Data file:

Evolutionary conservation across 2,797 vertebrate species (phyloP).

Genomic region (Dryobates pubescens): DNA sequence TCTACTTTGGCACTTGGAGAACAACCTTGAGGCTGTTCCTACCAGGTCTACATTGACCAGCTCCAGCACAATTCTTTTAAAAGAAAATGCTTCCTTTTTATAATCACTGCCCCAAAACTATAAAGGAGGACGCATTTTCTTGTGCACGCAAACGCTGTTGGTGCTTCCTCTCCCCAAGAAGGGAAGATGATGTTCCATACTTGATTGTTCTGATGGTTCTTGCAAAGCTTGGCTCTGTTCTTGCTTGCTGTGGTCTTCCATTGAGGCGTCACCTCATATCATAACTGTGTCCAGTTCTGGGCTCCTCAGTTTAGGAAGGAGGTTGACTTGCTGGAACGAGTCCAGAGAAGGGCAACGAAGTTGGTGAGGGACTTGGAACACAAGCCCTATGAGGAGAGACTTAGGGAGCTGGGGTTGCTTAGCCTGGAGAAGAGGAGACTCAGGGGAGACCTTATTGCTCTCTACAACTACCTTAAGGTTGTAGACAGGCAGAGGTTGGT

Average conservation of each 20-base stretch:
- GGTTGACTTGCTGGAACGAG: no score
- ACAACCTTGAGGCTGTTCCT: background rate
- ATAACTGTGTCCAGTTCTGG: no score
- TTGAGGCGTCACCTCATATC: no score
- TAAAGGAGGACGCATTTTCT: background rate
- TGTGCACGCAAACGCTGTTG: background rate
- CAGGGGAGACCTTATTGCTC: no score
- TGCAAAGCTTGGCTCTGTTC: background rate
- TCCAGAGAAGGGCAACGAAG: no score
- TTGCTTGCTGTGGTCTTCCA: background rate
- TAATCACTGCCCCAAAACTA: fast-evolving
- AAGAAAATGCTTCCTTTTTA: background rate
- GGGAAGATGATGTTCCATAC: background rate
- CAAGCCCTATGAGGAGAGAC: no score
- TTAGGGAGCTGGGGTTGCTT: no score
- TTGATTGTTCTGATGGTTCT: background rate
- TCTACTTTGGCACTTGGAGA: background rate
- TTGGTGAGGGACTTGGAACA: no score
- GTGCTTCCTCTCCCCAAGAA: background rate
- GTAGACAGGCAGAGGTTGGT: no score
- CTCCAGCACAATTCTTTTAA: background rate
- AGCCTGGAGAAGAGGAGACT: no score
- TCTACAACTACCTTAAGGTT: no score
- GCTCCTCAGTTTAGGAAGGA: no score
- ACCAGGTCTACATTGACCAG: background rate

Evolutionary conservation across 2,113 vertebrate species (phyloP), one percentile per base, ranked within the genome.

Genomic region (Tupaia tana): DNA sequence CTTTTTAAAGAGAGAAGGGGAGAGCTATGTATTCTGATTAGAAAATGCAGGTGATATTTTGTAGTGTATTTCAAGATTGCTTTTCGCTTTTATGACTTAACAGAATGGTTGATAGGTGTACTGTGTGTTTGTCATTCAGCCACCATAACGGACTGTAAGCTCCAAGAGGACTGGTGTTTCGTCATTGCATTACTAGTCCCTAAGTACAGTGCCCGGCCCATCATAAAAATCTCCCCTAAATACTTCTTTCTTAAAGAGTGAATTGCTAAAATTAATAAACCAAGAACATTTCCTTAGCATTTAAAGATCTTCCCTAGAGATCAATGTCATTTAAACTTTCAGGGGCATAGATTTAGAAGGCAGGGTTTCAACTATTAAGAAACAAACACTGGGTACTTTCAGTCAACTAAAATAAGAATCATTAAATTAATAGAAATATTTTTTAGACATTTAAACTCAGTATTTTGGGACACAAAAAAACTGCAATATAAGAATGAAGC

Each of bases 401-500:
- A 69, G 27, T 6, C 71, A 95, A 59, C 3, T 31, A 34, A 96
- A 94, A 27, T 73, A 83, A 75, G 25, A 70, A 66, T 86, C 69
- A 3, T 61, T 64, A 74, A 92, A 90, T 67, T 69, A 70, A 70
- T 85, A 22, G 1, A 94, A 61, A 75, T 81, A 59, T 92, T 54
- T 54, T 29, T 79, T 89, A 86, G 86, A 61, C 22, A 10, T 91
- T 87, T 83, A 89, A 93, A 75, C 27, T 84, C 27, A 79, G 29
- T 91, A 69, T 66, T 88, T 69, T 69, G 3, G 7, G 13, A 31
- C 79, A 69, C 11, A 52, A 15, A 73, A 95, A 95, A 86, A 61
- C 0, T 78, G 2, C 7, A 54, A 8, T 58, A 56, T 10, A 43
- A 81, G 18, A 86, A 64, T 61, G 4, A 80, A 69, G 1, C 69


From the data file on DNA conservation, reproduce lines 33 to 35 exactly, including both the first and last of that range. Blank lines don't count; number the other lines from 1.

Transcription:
- A 94, A 27, T 73, A 83, A 75, G 25, A 70, A 66, T 86, C 69
- A 3, T 61, T 64, A 74, A 92, A 90, T 67, T 69, A 70, A 70
- T 85, A 22, G 1, A 94, A 61, A 75, T 81, A 59, T 92, T 54